Kaufman defies convention with "Synecdoche"
By Bob Tourtellotte
CANNES, France (Reuters) - "Synecdoche, New York" is, by a long shot, the hardest title to pronounce at this year's Cannes film festival, and the movie's writer/director Charlie Kaufman wants it that way.
New York is the easy part. Synecdoche, for the record, is pronounced "sin-ek-duh-kee" with the accent on "ek," and people familiar with the U.S. town of Schenectady, New York, should have little trouble saying it. The rest might need help.
"I like titles that are a little difficult because it's kind of counter-intuitive," Kaufman told reporters on Friday ahead of the Cannes premiere of what is his directorial debut.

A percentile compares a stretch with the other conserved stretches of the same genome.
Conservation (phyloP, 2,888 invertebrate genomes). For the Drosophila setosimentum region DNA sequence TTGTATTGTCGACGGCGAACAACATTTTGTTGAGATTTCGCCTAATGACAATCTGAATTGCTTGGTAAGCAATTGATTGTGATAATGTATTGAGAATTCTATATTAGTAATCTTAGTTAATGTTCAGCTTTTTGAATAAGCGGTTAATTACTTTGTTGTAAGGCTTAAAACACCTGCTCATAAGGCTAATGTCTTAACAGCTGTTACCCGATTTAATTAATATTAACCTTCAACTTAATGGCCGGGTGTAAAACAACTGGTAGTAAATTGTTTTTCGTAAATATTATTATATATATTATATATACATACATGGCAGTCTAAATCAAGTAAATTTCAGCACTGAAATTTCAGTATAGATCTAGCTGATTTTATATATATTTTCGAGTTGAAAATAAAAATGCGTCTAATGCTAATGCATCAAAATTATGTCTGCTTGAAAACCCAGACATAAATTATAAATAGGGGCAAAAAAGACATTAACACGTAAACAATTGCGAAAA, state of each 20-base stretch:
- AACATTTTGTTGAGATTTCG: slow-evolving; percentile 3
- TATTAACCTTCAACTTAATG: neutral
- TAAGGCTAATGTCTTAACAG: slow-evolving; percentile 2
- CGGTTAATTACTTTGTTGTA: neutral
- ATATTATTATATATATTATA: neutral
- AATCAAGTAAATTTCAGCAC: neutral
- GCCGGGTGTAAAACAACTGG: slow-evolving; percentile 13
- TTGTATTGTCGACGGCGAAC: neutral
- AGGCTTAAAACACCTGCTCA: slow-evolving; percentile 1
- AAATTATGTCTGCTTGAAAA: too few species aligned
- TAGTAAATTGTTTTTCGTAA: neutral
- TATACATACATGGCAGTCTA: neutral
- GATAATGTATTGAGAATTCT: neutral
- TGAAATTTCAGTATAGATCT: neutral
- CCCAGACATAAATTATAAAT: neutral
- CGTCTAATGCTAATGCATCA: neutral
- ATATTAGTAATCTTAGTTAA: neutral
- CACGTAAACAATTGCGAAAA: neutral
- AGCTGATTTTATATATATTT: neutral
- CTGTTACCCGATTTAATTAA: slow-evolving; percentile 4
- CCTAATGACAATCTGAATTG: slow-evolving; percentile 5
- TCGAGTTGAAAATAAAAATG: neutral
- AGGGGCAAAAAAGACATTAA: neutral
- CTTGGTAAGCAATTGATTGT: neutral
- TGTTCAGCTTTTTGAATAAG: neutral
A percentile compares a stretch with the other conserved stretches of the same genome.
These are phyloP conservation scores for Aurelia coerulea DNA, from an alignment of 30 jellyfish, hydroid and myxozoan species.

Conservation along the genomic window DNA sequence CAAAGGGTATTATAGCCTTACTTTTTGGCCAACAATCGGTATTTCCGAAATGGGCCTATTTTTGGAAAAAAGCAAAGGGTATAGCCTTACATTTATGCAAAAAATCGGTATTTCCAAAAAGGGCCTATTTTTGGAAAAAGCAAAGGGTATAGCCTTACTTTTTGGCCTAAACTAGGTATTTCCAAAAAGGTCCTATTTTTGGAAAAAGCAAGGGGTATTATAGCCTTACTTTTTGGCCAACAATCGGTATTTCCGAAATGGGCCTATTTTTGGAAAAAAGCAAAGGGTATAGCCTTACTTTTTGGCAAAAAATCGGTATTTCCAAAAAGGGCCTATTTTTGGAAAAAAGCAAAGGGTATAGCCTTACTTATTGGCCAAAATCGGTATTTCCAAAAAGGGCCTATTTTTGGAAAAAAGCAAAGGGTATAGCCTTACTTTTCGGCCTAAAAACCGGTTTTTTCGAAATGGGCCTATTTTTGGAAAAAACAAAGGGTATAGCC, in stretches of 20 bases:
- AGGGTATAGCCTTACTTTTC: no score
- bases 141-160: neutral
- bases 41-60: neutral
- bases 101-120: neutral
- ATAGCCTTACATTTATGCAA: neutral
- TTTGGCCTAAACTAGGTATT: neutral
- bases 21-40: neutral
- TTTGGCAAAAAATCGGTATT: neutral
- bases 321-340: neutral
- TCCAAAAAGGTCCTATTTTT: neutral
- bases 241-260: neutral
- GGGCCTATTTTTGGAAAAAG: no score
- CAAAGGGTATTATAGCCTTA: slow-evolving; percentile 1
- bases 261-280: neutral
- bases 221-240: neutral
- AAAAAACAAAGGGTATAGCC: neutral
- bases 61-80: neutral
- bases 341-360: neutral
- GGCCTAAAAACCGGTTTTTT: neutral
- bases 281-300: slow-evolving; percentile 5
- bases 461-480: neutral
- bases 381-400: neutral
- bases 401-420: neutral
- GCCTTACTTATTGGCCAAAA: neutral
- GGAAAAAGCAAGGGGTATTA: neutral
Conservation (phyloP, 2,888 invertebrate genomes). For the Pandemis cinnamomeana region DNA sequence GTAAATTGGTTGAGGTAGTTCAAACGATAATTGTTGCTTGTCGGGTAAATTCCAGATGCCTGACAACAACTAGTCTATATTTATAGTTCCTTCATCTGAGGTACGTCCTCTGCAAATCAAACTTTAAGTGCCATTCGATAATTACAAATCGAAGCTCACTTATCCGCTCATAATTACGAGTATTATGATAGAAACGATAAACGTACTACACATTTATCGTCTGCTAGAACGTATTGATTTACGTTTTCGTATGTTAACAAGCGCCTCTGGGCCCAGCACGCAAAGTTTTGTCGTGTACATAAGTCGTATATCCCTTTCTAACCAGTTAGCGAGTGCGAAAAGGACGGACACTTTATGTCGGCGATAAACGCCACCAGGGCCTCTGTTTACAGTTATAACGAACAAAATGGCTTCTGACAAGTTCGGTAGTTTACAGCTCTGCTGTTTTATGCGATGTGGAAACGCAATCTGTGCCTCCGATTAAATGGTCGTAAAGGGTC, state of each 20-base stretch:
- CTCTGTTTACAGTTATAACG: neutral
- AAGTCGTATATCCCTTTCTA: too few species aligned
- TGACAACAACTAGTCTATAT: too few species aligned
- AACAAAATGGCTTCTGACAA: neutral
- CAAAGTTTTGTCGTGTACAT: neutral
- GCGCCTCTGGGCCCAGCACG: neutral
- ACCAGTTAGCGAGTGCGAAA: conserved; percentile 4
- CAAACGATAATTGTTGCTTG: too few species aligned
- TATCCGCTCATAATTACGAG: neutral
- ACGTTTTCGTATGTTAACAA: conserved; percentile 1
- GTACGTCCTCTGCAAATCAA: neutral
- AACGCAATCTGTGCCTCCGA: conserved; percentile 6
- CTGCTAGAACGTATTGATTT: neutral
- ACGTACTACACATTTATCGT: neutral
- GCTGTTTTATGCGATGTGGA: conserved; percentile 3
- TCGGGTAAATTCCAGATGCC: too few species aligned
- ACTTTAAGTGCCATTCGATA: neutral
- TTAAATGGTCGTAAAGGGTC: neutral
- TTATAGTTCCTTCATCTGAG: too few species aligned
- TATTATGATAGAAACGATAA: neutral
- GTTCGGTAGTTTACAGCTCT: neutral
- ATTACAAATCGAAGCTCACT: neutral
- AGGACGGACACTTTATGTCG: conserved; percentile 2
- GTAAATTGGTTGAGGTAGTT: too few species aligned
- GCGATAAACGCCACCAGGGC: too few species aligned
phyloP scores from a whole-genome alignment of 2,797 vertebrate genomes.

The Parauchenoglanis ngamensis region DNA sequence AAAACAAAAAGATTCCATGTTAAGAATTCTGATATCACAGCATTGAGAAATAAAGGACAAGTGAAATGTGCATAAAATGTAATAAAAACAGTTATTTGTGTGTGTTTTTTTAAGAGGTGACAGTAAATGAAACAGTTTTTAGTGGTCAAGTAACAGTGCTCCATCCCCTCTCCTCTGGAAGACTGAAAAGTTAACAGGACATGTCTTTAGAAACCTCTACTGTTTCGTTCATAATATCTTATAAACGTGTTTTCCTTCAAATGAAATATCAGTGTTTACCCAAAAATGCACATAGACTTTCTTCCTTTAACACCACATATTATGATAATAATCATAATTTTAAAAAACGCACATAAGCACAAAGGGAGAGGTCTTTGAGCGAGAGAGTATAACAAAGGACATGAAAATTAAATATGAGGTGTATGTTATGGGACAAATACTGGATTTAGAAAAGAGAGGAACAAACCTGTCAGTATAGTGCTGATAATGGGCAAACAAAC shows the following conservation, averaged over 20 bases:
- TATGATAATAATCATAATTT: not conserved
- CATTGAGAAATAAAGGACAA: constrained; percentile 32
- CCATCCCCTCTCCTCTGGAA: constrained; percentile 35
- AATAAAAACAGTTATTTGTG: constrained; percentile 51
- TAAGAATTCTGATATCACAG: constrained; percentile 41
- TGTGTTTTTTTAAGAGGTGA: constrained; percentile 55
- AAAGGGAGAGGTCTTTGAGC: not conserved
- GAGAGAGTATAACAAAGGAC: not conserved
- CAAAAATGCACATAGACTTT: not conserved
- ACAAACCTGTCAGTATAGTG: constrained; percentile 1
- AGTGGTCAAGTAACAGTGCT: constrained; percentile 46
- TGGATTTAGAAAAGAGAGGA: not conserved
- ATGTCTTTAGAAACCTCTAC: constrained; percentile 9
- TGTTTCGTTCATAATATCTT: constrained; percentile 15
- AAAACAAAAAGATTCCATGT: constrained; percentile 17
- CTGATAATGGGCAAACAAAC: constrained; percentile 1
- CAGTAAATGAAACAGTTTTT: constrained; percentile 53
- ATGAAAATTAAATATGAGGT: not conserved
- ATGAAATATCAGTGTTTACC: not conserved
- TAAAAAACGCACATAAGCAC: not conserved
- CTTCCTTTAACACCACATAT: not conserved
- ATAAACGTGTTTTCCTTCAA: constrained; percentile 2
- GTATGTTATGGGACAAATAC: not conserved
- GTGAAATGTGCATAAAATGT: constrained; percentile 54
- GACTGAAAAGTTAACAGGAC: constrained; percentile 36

The title defies conventional filmmaking. Movie studios and theatre owners have found over more than 100 years of cinema that it is easier to attract audiences with an easy title.
But Kaufman, 49, is known for pushing the boundaries of storytelling and being highly successful at doing so.
He penned "Being John Malkovich," about a man who is able to live inside the head of famous actor Malkovich, and "Adaptation," in which a writer named Charlie Kaufman has difficulty adapting a novel into a movie.
Kaufman is no stranger to offbeat titles either. He penned quirky romance "Eternal Sunshine of the Spotless Mind."
"It was really hard to remember, that title. I couldn't remember it for the longest time," he said. "Then, pretty soon I remembered it, and everyone seems to know it now." Continued...